In the perennial Palestinian-Israeli crisis, Barack Obama decided to enhance his 2012 re-election chances by giving his pro-Israel credentials a much-needed boost. By the same token Obama scuttled his chances of improving America’s image in the Arab world.
The Palestinians are no nearer to achieving statehood and U.N. membership. And the land for the creation of a Palestinian state in the West Bank and East Jerusalem continues to shrink steadily as the ban on expanding Israeli settlements was lifted last spring.
New Jewish settlements aren’t authorized but the existing 141 Israeli settlements that house 320,000 in the West Bank — and another 215,000 in East Jerusalem — increase by several hundred dwellings at a time.
Last July 18, Israel issued bids to build 336 apartments in West Bank settlements. The Ministry of Construction and Housing spokesman said developers were being asked to compete to build 294 apartments in Beitar IlLit and 42 more in Karnei Shomron.
Area C is Israel’s designation for 60 percent of the West Bank with a Palestinian population of about 150,000 (out of 2.4 million) and where almost all Israeli settlements are located, including the road network that links them, and which Palestinians aren’t allowed to travel.
Residents of Khallet Zakariya, located in Area C south of Bethlehem, complained last month to the U.N. Office for the Coordination of Humanitarian Affairs that Israeli authorities are demolishing their homes and settlers destroying their livelihoods in an effort to force the community to relocate.
Mohamed Khalil, 55, said Israeli settlers “ruined” a little more than an acre of his crop of grapes and plums and “spray painted” in black on the wall of his home a death warning to get out.
Khalil also told an OCHA rep that officials from the Civil Administration, the Israeli governing body that operates in the West Bank, came to see him with an offer to relocate his community of some 350 people to an area west of Bethlehem called Nahlin. He said he declined to abandon the land that his father cultivated.
Ido Hevroni, a resident of Alon Shvut (population: 3,000), south of Khallet Zakariya, says there is “peace between his community and Palestinian families” and that he is against “any illegal structure, Palestinian or Israeli.”
With Jewish settlement Bat Ayin located directly west and settlement Rosh Zurim directly to the north, residents of Khallet Zakariya complain there is a strategy to force them out to allow settlement expansion.
These vignettes of daily life in the West Bank demonstrate that the U.S. pledge of a “viable and contiguous” Palestinian state isn’t about to materialize.
The post-U.N. outlook now is for a third “intifada” or Palestinian insurrection, not suicide bombings as in the past, but demonstrations by Palestinian youth up and down the length of the Wall of Separation — a 420-mile-long electrified and fortified electronic barrier that snakes in and out of the West Bank and cost more than $2 billion to build. The 1967 border with Israel is 120 miles long.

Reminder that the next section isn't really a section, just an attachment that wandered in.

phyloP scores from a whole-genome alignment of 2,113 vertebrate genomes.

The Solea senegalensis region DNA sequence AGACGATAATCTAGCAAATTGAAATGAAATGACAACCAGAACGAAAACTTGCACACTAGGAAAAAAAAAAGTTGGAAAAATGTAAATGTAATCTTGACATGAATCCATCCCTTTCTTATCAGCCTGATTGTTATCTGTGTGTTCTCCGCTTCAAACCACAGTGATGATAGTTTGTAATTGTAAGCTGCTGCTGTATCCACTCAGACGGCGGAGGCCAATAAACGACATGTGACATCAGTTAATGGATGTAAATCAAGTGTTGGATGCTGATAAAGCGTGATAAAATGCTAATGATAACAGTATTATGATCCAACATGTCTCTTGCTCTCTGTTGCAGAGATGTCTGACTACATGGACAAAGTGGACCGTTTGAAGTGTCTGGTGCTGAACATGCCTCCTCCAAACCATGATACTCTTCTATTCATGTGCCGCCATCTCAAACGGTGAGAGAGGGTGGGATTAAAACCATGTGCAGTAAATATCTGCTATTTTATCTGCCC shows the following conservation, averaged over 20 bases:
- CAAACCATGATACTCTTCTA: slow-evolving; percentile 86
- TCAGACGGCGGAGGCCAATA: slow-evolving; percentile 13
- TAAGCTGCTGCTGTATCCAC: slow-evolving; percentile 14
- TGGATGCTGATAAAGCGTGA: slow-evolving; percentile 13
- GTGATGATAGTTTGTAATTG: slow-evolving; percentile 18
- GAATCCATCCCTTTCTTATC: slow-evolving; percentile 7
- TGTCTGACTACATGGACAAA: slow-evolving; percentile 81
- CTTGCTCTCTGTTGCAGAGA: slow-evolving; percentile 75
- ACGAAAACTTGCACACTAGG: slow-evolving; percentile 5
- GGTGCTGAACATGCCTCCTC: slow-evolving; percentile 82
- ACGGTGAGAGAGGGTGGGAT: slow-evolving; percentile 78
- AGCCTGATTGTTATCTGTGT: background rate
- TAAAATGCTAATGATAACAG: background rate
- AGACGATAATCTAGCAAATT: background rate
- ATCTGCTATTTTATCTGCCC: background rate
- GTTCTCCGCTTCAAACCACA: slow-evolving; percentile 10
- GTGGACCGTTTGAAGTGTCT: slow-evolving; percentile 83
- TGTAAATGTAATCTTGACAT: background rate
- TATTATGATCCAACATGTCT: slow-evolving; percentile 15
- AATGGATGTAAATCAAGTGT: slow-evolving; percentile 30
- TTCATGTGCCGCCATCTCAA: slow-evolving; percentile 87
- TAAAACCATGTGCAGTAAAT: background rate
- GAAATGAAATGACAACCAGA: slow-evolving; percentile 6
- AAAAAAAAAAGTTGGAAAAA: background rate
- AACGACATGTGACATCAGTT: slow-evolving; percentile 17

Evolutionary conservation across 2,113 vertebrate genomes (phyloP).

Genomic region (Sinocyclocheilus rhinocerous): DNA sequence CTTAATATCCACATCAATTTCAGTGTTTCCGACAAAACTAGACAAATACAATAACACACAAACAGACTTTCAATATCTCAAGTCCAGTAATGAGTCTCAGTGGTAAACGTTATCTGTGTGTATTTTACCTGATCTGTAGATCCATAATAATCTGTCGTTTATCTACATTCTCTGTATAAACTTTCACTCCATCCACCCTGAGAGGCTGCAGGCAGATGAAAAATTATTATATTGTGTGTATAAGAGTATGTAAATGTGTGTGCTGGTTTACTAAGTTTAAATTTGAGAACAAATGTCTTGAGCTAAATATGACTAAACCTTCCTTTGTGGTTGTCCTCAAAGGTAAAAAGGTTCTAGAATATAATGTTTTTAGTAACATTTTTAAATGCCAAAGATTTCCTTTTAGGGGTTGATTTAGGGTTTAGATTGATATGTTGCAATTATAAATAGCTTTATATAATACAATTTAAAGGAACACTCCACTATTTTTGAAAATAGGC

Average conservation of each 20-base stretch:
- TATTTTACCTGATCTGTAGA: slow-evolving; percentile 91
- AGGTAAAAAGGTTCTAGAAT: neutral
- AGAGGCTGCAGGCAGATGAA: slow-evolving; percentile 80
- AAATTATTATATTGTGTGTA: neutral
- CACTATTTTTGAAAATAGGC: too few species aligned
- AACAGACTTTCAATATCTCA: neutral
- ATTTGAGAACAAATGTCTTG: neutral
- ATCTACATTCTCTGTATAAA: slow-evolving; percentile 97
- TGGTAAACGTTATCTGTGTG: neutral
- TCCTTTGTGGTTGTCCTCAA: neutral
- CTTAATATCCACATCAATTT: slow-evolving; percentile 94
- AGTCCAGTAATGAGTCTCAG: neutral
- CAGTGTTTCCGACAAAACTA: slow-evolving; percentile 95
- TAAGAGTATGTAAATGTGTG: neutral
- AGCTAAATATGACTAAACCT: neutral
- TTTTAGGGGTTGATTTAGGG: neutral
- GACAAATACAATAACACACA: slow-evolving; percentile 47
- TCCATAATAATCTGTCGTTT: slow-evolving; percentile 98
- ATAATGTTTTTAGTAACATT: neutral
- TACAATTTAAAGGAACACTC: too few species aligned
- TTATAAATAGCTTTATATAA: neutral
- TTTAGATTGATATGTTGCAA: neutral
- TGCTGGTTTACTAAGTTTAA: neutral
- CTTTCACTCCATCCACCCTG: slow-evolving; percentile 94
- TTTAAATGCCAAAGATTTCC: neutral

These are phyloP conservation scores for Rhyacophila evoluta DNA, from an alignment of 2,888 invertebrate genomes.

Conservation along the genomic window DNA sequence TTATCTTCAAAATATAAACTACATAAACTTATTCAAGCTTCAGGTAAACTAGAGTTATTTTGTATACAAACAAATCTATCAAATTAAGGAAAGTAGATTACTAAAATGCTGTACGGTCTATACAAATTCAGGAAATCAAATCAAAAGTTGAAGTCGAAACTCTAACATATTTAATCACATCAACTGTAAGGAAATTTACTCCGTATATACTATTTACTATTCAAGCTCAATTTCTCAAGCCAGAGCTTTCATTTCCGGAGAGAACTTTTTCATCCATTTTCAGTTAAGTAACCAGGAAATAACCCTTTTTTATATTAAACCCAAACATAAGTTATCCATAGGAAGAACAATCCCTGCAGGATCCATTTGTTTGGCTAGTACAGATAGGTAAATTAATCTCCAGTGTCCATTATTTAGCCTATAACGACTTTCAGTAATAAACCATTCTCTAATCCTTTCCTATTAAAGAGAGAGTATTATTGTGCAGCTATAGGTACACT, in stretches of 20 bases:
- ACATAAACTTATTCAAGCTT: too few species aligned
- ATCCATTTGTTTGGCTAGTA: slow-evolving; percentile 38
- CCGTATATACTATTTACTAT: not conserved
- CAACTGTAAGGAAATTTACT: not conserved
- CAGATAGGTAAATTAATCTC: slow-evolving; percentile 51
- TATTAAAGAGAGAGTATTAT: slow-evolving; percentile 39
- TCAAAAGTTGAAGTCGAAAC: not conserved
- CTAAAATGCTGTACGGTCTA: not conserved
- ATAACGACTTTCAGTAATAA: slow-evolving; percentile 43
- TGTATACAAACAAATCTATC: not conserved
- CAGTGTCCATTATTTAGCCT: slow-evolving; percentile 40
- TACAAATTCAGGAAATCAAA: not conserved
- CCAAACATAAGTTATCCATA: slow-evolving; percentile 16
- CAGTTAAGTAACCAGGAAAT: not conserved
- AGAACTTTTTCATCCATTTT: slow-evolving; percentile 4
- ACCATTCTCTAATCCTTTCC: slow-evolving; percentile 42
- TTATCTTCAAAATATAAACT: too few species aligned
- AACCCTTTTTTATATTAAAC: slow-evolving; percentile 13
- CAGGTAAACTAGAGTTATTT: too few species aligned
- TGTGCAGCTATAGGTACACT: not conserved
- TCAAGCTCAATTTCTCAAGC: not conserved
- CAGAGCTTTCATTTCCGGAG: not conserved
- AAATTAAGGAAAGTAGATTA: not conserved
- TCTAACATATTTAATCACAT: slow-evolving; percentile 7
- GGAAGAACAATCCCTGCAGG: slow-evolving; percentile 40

Palestinians tested this new form of intifada last May — and got worldwide television news coverage. Israeli soldiers breaking up these demonstrations produced the kind of scenes that inflamed Arab streets.
It was under Israeli pressure that Facebook deleted a Web site that called for a third Palestinian intifada after it had quickly clocked 300,000 supporters.
It is this original 1967 border that Obama suggested become the basis for negotiations between Israel and the Palestinian Authority, with minor adjustments and compensation for any loss of land — and which Israeli Prime Minister Binyamin Netanyahu categorically rejected.
About 50 percent of the West Bank population is affected by the Wall through loss of land or isolation through de facto annexed areas. It also sits astride the West Bank’s water aquifer.
By rejecting the Palestinian demand to be recognized by the United Nations as a full-fledged member state, Obama lost what little goodwill he had recovered from his support for the NATO operation to dethrone Libya’s Moammar Gadhafi and from the way he tipped the balance against long-time U.S. ally Hosni Mubarak in Egypt.
By autumn, the Arab Spring was already shimmering like a desert mirage. Gadhafi was turning into an Arab Scarlet Pimpernel, the hero of the Reign of Terror that followed the start of the French Revolution.
The new military garrison chief for Tripoli is a man who was tortured in Thailand under the CIA’s rendition program. Abdelkarim Elhaj said with a sarcastic smile he isn’t holding it against Obama but he would like to see those involved brought to justice.
And in Egypt, the sight of Mubarak on a gurney being wheeled into a military court where America’s close friend for 30 years is accused of corruption, as the Muslim Brotherhood and Salafist extremists prep their election campaigns, confident they’ll win 50 percent of the vote next November, Obama must be asking himself where he went wrong.
Netanyahu is convinced he has the correct game plan vis-a-vis the Palestinians. He says some are ignoring that Fatah, the moderate Palestinians, and Hamas, whose stated aim is the destruction of Israel, reconciled in May 2011.
The deal included an agreement to form a unity government and to have elections within a year. Israel made clear it would reject any deal that included Hamas.
For Hamas and other hard-liners, their idea of a permanent frontier is simple — the Mediterranean Sea. Hence, Netanyahu’s steadfast refusal to budge — and to go on expanding Jewish settlements.
Arnaud de Borchgrave, a member of the Atlantic Council, is editor-at-large at UPI and the Washington Times. This column was syndicated by UPI.